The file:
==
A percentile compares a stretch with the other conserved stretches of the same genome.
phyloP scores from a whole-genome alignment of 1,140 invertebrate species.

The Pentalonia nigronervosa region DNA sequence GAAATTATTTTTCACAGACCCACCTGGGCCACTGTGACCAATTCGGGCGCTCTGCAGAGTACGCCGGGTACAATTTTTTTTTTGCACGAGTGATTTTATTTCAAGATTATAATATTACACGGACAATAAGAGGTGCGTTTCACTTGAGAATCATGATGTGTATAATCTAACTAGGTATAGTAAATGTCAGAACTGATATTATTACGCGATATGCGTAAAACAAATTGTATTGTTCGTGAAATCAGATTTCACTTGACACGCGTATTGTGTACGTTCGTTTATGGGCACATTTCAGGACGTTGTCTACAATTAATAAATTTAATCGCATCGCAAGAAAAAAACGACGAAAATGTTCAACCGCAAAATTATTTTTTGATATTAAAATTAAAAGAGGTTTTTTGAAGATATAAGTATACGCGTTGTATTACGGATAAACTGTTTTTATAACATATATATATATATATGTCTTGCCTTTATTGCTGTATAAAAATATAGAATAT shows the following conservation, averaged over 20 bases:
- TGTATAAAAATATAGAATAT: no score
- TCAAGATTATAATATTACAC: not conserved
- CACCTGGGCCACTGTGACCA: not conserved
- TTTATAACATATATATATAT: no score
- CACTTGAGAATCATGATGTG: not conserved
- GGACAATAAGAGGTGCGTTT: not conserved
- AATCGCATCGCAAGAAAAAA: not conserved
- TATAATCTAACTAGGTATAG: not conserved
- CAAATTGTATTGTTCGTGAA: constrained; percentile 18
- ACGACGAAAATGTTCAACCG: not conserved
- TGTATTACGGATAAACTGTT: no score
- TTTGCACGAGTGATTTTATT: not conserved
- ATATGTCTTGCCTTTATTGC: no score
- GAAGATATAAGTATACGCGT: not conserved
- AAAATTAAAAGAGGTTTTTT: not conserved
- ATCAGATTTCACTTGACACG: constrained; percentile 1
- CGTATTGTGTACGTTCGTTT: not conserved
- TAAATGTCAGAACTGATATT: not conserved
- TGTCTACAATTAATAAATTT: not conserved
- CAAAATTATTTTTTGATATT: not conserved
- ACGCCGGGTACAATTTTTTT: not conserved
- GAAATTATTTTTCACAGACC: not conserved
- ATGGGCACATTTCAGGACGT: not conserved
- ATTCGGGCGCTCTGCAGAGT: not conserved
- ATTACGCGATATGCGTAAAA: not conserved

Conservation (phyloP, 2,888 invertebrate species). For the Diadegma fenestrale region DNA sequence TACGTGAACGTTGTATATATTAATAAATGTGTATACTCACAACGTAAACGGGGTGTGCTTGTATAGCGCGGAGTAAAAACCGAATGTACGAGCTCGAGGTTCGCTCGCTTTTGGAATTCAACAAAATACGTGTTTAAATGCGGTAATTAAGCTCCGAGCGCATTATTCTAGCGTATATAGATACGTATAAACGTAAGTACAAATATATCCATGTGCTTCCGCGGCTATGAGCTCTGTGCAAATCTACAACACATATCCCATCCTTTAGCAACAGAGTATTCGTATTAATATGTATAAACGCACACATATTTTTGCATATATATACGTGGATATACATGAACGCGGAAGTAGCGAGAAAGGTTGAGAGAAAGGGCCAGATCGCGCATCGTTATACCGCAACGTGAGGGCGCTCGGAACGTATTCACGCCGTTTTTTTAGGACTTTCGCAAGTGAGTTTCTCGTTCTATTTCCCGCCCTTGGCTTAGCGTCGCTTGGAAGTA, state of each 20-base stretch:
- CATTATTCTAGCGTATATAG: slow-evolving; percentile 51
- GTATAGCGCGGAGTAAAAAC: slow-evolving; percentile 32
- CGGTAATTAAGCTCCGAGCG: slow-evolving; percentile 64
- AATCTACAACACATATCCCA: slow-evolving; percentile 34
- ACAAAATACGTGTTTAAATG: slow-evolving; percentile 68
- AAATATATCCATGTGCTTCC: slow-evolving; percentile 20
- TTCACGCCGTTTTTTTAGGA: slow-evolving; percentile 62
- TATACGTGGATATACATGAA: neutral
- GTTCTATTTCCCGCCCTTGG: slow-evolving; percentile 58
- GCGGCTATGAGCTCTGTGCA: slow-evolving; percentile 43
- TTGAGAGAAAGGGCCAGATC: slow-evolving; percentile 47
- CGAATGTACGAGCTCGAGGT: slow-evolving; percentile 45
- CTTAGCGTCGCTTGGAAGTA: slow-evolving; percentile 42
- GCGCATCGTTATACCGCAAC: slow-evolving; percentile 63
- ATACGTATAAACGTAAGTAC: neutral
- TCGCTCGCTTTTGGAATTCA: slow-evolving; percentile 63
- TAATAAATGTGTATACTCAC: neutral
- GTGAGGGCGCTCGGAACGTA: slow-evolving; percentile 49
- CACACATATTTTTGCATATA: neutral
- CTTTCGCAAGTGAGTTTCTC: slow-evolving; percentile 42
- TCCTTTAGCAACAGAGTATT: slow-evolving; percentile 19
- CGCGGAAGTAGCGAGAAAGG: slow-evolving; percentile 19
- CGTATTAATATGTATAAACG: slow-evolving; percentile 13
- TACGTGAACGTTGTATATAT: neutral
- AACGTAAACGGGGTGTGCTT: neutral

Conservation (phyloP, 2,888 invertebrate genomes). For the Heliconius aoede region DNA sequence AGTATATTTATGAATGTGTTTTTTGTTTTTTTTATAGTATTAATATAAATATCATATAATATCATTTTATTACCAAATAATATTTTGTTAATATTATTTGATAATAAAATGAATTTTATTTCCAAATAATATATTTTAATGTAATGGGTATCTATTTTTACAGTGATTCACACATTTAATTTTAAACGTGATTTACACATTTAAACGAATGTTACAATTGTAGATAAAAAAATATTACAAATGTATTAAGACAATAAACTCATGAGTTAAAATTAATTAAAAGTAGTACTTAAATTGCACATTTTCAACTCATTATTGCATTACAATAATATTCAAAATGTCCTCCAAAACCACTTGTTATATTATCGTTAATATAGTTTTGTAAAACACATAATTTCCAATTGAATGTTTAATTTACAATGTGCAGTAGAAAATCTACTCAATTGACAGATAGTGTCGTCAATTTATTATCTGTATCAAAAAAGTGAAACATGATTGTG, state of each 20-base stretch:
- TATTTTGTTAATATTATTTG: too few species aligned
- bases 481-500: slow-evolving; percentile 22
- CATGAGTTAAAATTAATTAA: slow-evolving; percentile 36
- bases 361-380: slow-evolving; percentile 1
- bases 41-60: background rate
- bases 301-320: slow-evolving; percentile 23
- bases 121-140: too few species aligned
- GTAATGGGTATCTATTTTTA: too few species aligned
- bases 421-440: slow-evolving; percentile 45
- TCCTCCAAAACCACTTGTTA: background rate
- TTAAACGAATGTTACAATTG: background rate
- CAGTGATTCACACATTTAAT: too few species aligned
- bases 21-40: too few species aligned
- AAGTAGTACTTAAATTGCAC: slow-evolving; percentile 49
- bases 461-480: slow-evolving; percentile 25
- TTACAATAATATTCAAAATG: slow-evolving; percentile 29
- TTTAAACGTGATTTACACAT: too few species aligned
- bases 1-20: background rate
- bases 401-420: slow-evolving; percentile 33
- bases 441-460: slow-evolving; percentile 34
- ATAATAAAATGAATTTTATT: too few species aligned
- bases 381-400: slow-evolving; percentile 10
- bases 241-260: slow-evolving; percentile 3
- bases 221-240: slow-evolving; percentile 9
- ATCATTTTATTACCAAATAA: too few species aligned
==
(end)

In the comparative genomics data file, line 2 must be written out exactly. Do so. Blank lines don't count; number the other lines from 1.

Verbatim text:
phyloP scores from a whole-genome alignment of 1,140 invertebrate species.